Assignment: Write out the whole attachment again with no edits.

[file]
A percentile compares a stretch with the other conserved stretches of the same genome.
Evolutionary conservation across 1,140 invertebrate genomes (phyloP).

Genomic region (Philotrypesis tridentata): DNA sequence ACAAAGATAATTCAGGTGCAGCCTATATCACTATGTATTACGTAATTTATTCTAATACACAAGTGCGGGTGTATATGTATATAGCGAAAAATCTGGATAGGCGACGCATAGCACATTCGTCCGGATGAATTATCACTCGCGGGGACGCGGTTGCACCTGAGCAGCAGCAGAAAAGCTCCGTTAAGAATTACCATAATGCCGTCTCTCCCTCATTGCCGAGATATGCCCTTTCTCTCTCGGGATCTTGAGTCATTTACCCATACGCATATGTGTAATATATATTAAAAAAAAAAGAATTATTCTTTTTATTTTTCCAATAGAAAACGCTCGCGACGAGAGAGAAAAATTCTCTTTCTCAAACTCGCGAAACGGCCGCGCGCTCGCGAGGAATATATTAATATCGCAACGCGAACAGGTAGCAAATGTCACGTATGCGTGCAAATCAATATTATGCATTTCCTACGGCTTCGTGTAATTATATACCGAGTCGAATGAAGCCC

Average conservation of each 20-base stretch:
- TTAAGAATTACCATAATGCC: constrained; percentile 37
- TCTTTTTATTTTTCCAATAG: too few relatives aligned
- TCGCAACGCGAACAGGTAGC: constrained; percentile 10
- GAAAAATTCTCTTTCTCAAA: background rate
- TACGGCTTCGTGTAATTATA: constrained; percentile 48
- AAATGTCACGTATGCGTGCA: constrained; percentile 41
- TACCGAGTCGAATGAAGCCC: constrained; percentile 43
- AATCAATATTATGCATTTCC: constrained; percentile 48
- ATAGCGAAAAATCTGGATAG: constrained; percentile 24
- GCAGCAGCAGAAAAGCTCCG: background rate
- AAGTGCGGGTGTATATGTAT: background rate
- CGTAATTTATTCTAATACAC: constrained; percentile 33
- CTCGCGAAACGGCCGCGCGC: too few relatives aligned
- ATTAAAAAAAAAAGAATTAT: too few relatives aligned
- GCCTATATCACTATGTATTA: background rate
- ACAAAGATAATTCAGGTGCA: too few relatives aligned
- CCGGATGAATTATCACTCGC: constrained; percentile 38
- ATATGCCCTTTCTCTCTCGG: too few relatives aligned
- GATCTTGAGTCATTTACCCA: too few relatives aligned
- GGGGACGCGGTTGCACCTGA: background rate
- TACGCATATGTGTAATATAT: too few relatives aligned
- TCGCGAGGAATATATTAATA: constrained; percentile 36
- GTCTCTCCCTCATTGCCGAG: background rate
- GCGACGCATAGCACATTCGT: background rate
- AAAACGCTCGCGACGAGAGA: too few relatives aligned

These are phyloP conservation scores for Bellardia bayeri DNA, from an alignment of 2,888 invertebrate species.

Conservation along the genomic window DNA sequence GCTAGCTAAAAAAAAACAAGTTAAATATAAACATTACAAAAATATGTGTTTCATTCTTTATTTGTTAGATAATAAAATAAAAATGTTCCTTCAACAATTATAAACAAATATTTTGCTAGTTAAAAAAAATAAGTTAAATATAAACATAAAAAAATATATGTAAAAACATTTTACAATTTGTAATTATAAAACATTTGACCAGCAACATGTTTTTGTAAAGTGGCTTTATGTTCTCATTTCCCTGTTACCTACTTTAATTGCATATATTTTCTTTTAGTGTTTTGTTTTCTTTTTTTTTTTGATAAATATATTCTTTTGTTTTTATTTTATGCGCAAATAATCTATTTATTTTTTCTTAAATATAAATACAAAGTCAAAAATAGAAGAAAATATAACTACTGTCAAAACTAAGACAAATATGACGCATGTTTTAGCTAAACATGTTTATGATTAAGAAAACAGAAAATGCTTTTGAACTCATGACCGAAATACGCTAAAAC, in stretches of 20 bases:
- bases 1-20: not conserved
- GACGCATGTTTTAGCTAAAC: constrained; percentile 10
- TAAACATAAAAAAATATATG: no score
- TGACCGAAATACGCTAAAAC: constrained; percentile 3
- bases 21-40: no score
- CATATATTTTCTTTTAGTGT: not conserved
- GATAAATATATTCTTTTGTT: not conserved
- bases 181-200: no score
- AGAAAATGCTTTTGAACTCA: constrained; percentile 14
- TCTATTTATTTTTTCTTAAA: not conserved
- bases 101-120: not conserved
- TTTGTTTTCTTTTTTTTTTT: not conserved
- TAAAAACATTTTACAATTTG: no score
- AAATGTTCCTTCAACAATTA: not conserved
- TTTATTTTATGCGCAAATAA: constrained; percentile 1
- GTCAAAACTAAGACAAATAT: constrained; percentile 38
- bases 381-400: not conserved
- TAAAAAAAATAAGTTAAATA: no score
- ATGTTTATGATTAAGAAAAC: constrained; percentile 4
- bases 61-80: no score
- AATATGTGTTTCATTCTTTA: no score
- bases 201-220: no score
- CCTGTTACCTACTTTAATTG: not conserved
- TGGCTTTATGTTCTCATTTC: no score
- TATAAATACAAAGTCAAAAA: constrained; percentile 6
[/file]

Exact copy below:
A percentile compares a stretch with the other conserved stretches of the same genome.
Evolutionary conservation across 1,140 invertebrate genomes (phyloP).

Genomic region (Philotrypesis tridentata): DNA sequence ACAAAGATAATTCAGGTGCAGCCTATATCACTATGTATTACGTAATTTATTCTAATACACAAGTGCGGGTGTATATGTATATAGCGAAAAATCTGGATAGGCGACGCATAGCACATTCGTCCGGATGAATTATCACTCGCGGGGACGCGGTTGCACCTGAGCAGCAGCAGAAAAGCTCCGTTAAGAATTACCATAATGCCGTCTCTCCCTCATTGCCGAGATATGCCCTTTCTCTCTCGGGATCTTGAGTCATTTACCCATACGCATATGTGTAATATATATTAAAAAAAAAAGAATTATTCTTTTTATTTTTCCAATAGAAAACGCTCGCGACGAGAGAGAAAAATTCTCTTTCTCAAACTCGCGAAACGGCCGCGCGCTCGCGAGGAATATATTAATATCGCAACGCGAACAGGTAGCAAATGTCACGTATGCGTGCAAATCAATATTATGCATTTCCTACGGCTTCGTGTAATTATATACCGAGTCGAATGAAGCCC

Average conservation of each 20-base stretch:
- TTAAGAATTACCATAATGCC: constrained; percentile 37
- TCTTTTTATTTTTCCAATAG: too few relatives aligned
- TCGCAACGCGAACAGGTAGC: constrained; percentile 10
- GAAAAATTCTCTTTCTCAAA: background rate
- TACGGCTTCGTGTAATTATA: constrained; percentile 48
- AAATGTCACGTATGCGTGCA: constrained; percentile 41
- TACCGAGTCGAATGAAGCCC: constrained; percentile 43
- AATCAATATTATGCATTTCC: constrained; percentile 48
- ATAGCGAAAAATCTGGATAG: constrained; percentile 24
- GCAGCAGCAGAAAAGCTCCG: background rate
- AAGTGCGGGTGTATATGTAT: background rate
- CGTAATTTATTCTAATACAC: constrained; percentile 33
- CTCGCGAAACGGCCGCGCGC: too few relatives aligned
- ATTAAAAAAAAAAGAATTAT: too few relatives aligned
- GCCTATATCACTATGTATTA: background rate
- ACAAAGATAATTCAGGTGCA: too few relatives aligned
- CCGGATGAATTATCACTCGC: constrained; percentile 38
- ATATGCCCTTTCTCTCTCGG: too few relatives aligned
- GATCTTGAGTCATTTACCCA: too few relatives aligned
- GGGGACGCGGTTGCACCTGA: background rate
- TACGCATATGTGTAATATAT: too few relatives aligned
- TCGCGAGGAATATATTAATA: constrained; percentile 36
- GTCTCTCCCTCATTGCCGAG: background rate
- GCGACGCATAGCACATTCGT: background rate
- AAAACGCTCGCGACGAGAGA: too few relatives aligned

These are phyloP conservation scores for Bellardia bayeri DNA, from an alignment of 2,888 invertebrate species.

Conservation along the genomic window DNA sequence GCTAGCTAAAAAAAAACAAGTTAAATATAAACATTACAAAAATATGTGTTTCATTCTTTATTTGTTAGATAATAAAATAAAAATGTTCCTTCAACAATTATAAACAAATATTTTGCTAGTTAAAAAAAATAAGTTAAATATAAACATAAAAAAATATATGTAAAAACATTTTACAATTTGTAATTATAAAACATTTGACCAGCAACATGTTTTTGTAAAGTGGCTTTATGTTCTCATTTCCCTGTTACCTACTTTAATTGCATATATTTTCTTTTAGTGTTTTGTTTTCTTTTTTTTTTTGATAAATATATTCTTTTGTTTTTATTTTATGCGCAAATAATCTATTTATTTTTTCTTAAATATAAATACAAAGTCAAAAATAGAAGAAAATATAACTACTGTCAAAACTAAGACAAATATGACGCATGTTTTAGCTAAACATGTTTATGATTAAGAAAACAGAAAATGCTTTTGAACTCATGACCGAAATACGCTAAAAC, in stretches of 20 bases:
- bases 1-20: not conserved
- GACGCATGTTTTAGCTAAAC: constrained; percentile 10
- TAAACATAAAAAAATATATG: no score
- TGACCGAAATACGCTAAAAC: constrained; percentile 3
- bases 21-40: no score
- CATATATTTTCTTTTAGTGT: not conserved
- GATAAATATATTCTTTTGTT: not conserved
- bases 181-200: no score
- AGAAAATGCTTTTGAACTCA: constrained; percentile 14
- TCTATTTATTTTTTCTTAAA: not conserved
- bases 101-120: not conserved
- TTTGTTTTCTTTTTTTTTTT: not conserved
- TAAAAACATTTTACAATTTG: no score
- AAATGTTCCTTCAACAATTA: not conserved
- TTTATTTTATGCGCAAATAA: constrained; percentile 1
- GTCAAAACTAAGACAAATAT: constrained; percentile 38
- bases 381-400: not conserved
- TAAAAAAAATAAGTTAAATA: no score
- ATGTTTATGATTAAGAAAAC: constrained; percentile 4
- bases 61-80: no score
- AATATGTGTTTCATTCTTTA: no score
- bases 201-220: no score
- CCTGTTACCTACTTTAATTG: not conserved
- TGGCTTTATGTTCTCATTTC: no score
- TATAAATACAAAGTCAAAAA: constrained; percentile 6